U.S. expels Cuban diplomats after Havana attacks

National/World News
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WASHINGTON — The U.S. on Tuesday expelled 15 Cuban diplomats to match staff reductions at the U.S. Embassy in Havana after the U.S. ordered home nonessential diplomats and families after mysterious attacks on personnel there.

The 15 Cuban diplomats selected by the U.S. will have a week to leave, a State Department official said.

The reductions are the latest step in the rapidly unraveling U.S.-Cuban relations that were restored in 2015 by former President Barack Obama.

There was no immediate response from the Cuban government, which has denied any role in the incidents that have sickened at least 22 U.S. diplomats and family members stationed in Cuba.

On Tuesday, a State Department official said it had confirmed an additional American diplomat was affected by an attack in January but had only been re-examined recently.

For months, starting late last year, U.S. diplomats in Havana complained of incidents, often late at night in their homes or hotel rooms, that left them feeling ill.

Often the sudden wave of nausea, dizziness and headaches were accompanied by strange sounds the diplomats compared to loud insects or metal dragging across the floor.

U.S. officials said they are convinced someone has been targeting the diplomats and they are investigating whether some type of sonic weapon could have been used in the attacks.

As many as 50 attacks are believed to have been carried out against the diplomats, a senior U.S. official has said.

Diplomats have been treated for ear complaints, hearing loss, dizziness, tinnitus, balance problems, visual complaints, headaches, fatigue, cognitive issues and difficulty sleeping, a senior U.S. official said.

Top Cuban officials, including President Raul Castro, have denied any Cuban involvement in the incidents and allowed the FBI to travel to the island earlier in the summer to investigate.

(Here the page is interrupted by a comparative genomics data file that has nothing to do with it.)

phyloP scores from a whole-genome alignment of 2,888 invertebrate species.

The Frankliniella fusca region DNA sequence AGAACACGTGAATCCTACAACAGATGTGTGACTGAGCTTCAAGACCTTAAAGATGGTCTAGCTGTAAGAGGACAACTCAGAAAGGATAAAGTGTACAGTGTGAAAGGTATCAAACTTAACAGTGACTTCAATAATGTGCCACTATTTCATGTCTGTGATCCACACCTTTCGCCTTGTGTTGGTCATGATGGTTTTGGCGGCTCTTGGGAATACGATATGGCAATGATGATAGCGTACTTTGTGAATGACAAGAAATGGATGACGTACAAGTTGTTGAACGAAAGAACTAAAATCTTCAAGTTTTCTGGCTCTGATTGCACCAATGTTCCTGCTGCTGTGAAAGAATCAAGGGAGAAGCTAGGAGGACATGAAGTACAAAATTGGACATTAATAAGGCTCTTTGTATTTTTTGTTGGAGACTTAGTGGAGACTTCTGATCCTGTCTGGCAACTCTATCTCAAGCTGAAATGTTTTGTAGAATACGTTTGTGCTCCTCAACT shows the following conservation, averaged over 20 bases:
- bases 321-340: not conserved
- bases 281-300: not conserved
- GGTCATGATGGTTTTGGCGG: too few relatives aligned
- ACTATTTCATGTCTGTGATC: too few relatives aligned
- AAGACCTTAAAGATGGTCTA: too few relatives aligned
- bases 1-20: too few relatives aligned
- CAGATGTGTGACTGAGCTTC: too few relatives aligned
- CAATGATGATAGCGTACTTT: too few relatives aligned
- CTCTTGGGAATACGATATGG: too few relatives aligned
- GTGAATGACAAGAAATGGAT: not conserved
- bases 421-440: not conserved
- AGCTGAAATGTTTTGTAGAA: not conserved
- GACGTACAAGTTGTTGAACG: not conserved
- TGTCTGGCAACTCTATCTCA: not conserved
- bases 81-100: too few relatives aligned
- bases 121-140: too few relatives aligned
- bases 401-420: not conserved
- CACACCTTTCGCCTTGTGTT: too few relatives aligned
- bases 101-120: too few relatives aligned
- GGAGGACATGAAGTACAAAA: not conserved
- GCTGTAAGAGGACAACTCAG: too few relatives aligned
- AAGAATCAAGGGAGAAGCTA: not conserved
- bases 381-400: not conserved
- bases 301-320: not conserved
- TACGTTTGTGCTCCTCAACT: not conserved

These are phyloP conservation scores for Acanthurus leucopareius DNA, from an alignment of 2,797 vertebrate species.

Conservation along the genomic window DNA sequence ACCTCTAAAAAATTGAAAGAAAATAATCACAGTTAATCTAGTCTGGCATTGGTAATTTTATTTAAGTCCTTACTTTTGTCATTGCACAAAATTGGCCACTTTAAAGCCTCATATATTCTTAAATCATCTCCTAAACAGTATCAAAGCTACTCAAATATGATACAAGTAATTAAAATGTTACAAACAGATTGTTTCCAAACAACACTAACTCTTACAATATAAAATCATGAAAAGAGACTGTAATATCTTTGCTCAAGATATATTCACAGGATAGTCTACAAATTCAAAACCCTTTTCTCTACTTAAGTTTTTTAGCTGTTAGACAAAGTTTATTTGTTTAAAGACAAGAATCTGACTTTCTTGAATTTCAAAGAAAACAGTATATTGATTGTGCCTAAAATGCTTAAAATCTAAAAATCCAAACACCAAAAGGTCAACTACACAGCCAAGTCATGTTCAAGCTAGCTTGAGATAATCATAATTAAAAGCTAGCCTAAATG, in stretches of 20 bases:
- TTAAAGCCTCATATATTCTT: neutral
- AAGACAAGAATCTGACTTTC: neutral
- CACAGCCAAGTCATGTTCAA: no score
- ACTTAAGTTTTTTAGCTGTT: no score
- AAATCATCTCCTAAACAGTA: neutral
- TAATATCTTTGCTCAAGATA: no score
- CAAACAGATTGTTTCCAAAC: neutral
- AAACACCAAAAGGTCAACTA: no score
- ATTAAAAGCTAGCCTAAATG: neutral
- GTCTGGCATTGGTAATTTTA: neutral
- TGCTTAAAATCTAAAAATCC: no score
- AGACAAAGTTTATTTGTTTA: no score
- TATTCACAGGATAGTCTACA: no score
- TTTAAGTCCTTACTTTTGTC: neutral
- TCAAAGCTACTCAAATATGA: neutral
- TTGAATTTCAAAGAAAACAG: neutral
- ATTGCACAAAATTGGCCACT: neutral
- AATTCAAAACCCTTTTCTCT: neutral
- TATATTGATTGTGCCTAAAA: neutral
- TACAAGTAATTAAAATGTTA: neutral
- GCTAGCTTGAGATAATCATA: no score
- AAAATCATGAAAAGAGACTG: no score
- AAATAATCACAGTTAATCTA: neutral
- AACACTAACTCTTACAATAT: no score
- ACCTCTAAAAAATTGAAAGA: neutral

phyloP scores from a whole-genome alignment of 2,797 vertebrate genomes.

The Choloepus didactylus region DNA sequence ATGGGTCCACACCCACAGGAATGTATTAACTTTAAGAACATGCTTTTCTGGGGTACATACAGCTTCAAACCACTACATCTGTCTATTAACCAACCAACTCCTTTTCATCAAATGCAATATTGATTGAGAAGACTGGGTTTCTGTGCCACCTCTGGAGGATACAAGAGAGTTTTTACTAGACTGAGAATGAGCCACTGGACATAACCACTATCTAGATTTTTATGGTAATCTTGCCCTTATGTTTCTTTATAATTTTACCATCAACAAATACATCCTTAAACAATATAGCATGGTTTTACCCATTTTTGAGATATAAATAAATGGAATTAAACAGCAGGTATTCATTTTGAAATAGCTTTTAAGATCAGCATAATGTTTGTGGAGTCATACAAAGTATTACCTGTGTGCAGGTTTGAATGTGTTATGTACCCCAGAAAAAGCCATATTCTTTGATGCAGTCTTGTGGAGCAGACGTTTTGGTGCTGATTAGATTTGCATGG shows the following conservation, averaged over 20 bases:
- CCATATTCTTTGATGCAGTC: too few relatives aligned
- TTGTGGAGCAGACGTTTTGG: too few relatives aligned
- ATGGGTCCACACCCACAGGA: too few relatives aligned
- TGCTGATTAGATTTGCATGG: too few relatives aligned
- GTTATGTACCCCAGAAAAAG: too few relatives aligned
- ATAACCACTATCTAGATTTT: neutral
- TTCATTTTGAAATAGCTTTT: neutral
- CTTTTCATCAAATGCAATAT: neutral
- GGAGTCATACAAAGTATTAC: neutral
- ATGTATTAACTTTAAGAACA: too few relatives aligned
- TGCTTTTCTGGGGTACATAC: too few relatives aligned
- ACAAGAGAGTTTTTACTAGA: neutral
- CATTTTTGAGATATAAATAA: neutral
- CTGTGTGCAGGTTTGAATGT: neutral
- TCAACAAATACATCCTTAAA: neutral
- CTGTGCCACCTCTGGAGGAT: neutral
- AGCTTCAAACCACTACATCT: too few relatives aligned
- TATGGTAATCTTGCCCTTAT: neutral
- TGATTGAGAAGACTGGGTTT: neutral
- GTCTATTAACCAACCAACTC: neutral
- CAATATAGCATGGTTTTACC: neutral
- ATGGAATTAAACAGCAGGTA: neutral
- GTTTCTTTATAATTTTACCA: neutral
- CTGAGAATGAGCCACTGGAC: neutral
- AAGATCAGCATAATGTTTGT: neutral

The FBI did not find any devices in the diplomats’ homes or hotels where they were staying and are still investigating who was behind the attacks and the type of weapon that was used, two senior U.S. officials have said.

In March, the U.S. asked two Cuban diplomats to leave the U.S. as a reciprocal measure after two U.S. diplomats injured in the attacks were unable to return to their posting.

Last week, State Department officials said Cuba had failed to keep U.S. diplomats safe and the U.S. would reduce the embassy staff by 60 percent, suspending consular services for tens of thousands of Cubans seeking visas to visit or move to the U.S.

While the U.S. did not directly blame Cuba for the attacks, a State Department official said Cuban officials needed to provide greater assurances that diplomats will no longer be attacked before both countries could resume regular diplomatic operations.

Diplomats in Havana who handle American citizen services, analyze Cuba’s political system and handle outreach to the island’s dissident community were also leaving.

The U.S. as well issued a travel warning for Americans thinking of visiting the communist-run island.

The expected staff reductions at the Cuban embassy in Washington would also likely impact the thousands of Cubans in the U.S. applying for Cuban passports to return to the island to visit family there.

The U.S. diplomats leaving the island spent the weekend holding garage sales where they sold everything from American craft beer to plastic Christmas trees.

Several complained that their families, who had evacuated ahead of Hurricane Irma, were not allowed by the State Department to return to the island to help them pack up.

Most of the departing diplomats would leave Cuba by the end of the week, a U.S. official said.

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